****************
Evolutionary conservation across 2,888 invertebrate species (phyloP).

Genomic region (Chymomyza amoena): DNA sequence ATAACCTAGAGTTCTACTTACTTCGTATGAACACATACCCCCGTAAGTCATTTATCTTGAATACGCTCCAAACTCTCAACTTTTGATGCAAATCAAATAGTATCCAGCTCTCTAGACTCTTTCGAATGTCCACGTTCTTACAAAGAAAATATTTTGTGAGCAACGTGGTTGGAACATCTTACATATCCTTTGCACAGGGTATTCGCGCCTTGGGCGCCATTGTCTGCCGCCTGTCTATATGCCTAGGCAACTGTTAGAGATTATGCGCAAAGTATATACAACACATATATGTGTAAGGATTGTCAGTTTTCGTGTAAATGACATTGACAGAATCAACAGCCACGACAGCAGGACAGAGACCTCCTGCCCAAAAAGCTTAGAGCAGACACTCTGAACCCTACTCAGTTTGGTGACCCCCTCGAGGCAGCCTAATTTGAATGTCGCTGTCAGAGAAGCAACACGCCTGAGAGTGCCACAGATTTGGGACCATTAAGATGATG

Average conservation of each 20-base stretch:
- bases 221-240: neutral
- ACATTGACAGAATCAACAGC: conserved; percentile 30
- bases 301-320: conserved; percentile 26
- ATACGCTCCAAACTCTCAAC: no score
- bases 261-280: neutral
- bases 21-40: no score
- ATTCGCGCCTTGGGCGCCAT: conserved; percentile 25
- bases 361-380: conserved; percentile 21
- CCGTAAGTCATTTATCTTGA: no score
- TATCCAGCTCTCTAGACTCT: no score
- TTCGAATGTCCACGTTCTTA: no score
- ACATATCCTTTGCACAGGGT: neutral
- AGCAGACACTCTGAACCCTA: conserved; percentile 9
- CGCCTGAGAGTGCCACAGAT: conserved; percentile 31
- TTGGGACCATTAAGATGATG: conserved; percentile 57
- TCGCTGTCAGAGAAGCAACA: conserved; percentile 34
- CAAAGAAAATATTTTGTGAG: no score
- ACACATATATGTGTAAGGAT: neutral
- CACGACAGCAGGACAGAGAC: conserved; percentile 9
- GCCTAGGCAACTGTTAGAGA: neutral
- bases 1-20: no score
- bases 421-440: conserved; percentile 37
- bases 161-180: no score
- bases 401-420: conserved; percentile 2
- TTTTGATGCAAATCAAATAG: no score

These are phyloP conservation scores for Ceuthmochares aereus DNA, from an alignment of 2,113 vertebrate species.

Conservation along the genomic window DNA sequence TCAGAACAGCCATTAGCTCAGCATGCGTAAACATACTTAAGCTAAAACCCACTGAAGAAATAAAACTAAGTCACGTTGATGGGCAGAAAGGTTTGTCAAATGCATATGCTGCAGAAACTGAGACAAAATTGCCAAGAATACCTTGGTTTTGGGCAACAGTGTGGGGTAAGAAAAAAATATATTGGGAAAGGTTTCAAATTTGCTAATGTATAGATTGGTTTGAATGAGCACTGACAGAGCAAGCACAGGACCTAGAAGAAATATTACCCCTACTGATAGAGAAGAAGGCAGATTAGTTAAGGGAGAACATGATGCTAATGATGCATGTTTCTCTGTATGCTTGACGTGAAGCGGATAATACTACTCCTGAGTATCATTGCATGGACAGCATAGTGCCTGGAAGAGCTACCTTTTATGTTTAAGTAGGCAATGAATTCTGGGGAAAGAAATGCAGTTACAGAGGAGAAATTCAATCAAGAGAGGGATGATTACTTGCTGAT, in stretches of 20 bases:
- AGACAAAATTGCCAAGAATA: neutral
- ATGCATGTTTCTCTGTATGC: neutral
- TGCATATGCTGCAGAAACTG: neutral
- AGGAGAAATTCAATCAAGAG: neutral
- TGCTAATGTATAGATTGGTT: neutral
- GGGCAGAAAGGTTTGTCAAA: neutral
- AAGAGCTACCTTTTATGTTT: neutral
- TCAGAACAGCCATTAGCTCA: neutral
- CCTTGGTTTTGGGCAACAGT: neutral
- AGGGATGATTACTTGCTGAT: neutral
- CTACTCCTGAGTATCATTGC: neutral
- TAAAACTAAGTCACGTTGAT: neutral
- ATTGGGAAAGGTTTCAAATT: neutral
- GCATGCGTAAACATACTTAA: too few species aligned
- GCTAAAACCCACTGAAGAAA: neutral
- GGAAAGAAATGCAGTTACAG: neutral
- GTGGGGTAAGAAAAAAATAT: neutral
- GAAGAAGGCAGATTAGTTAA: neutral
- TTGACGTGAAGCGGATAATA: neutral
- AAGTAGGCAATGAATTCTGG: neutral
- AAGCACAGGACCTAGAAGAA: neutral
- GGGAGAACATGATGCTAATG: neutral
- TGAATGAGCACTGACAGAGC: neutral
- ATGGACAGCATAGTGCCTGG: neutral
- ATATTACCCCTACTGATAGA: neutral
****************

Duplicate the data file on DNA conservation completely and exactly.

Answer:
Evolutionary conservation across 2,888 invertebrate species (phyloP).

Genomic region (Chymomyza amoena): DNA sequence ATAACCTAGAGTTCTACTTACTTCGTATGAACACATACCCCCGTAAGTCATTTATCTTGAATACGCTCCAAACTCTCAACTTTTGATGCAAATCAAATAGTATCCAGCTCTCTAGACTCTTTCGAATGTCCACGTTCTTACAAAGAAAATATTTTGTGAGCAACGTGGTTGGAACATCTTACATATCCTTTGCACAGGGTATTCGCGCCTTGGGCGCCATTGTCTGCCGCCTGTCTATATGCCTAGGCAACTGTTAGAGATTATGCGCAAAGTATATACAACACATATATGTGTAAGGATTGTCAGTTTTCGTGTAAATGACATTGACAGAATCAACAGCCACGACAGCAGGACAGAGACCTCCTGCCCAAAAAGCTTAGAGCAGACACTCTGAACCCTACTCAGTTTGGTGACCCCCTCGAGGCAGCCTAATTTGAATGTCGCTGTCAGAGAAGCAACACGCCTGAGAGTGCCACAGATTTGGGACCATTAAGATGATG

Average conservation of each 20-base stretch:
- bases 221-240: neutral
- ACATTGACAGAATCAACAGC: conserved; percentile 30
- bases 301-320: conserved; percentile 26
- ATACGCTCCAAACTCTCAAC: no score
- bases 261-280: neutral
- bases 21-40: no score
- ATTCGCGCCTTGGGCGCCAT: conserved; percentile 25
- bases 361-380: conserved; percentile 21
- CCGTAAGTCATTTATCTTGA: no score
- TATCCAGCTCTCTAGACTCT: no score
- TTCGAATGTCCACGTTCTTA: no score
- ACATATCCTTTGCACAGGGT: neutral
- AGCAGACACTCTGAACCCTA: conserved; percentile 9
- CGCCTGAGAGTGCCACAGAT: conserved; percentile 31
- TTGGGACCATTAAGATGATG: conserved; percentile 57
- TCGCTGTCAGAGAAGCAACA: conserved; percentile 34
- CAAAGAAAATATTTTGTGAG: no score
- ACACATATATGTGTAAGGAT: neutral
- CACGACAGCAGGACAGAGAC: conserved; percentile 9
- GCCTAGGCAACTGTTAGAGA: neutral
- bases 1-20: no score
- bases 421-440: conserved; percentile 37
- bases 161-180: no score
- bases 401-420: conserved; percentile 2
- TTTTGATGCAAATCAAATAG: no score

These are phyloP conservation scores for Ceuthmochares aereus DNA, from an alignment of 2,113 vertebrate species.

Conservation along the genomic window DNA sequence TCAGAACAGCCATTAGCTCAGCATGCGTAAACATACTTAAGCTAAAACCCACTGAAGAAATAAAACTAAGTCACGTTGATGGGCAGAAAGGTTTGTCAAATGCATATGCTGCAGAAACTGAGACAAAATTGCCAAGAATACCTTGGTTTTGGGCAACAGTGTGGGGTAAGAAAAAAATATATTGGGAAAGGTTTCAAATTTGCTAATGTATAGATTGGTTTGAATGAGCACTGACAGAGCAAGCACAGGACCTAGAAGAAATATTACCCCTACTGATAGAGAAGAAGGCAGATTAGTTAAGGGAGAACATGATGCTAATGATGCATGTTTCTCTGTATGCTTGACGTGAAGCGGATAATACTACTCCTGAGTATCATTGCATGGACAGCATAGTGCCTGGAAGAGCTACCTTTTATGTTTAAGTAGGCAATGAATTCTGGGGAAAGAAATGCAGTTACAGAGGAGAAATTCAATCAAGAGAGGGATGATTACTTGCTGAT, in stretches of 20 bases:
- AGACAAAATTGCCAAGAATA: neutral
- ATGCATGTTTCTCTGTATGC: neutral
- TGCATATGCTGCAGAAACTG: neutral
- AGGAGAAATTCAATCAAGAG: neutral
- TGCTAATGTATAGATTGGTT: neutral
- GGGCAGAAAGGTTTGTCAAA: neutral
- AAGAGCTACCTTTTATGTTT: neutral
- TCAGAACAGCCATTAGCTCA: neutral
- CCTTGGTTTTGGGCAACAGT: neutral
- AGGGATGATTACTTGCTGAT: neutral
- CTACTCCTGAGTATCATTGC: neutral
- TAAAACTAAGTCACGTTGAT: neutral
- ATTGGGAAAGGTTTCAAATT: neutral
- GCATGCGTAAACATACTTAA: too few species aligned
- GCTAAAACCCACTGAAGAAA: neutral
- GGAAAGAAATGCAGTTACAG: neutral
- GTGGGGTAAGAAAAAAATAT: neutral
- GAAGAAGGCAGATTAGTTAA: neutral
- TTGACGTGAAGCGGATAATA: neutral
- AAGTAGGCAATGAATTCTGG: neutral
- AAGCACAGGACCTAGAAGAA: neutral
- GGGAGAACATGATGCTAATG: neutral
- TGAATGAGCACTGACAGAGC: neutral
- ATGGACAGCATAGTGCCTGG: neutral
- ATATTACCCCTACTGATAGA: neutral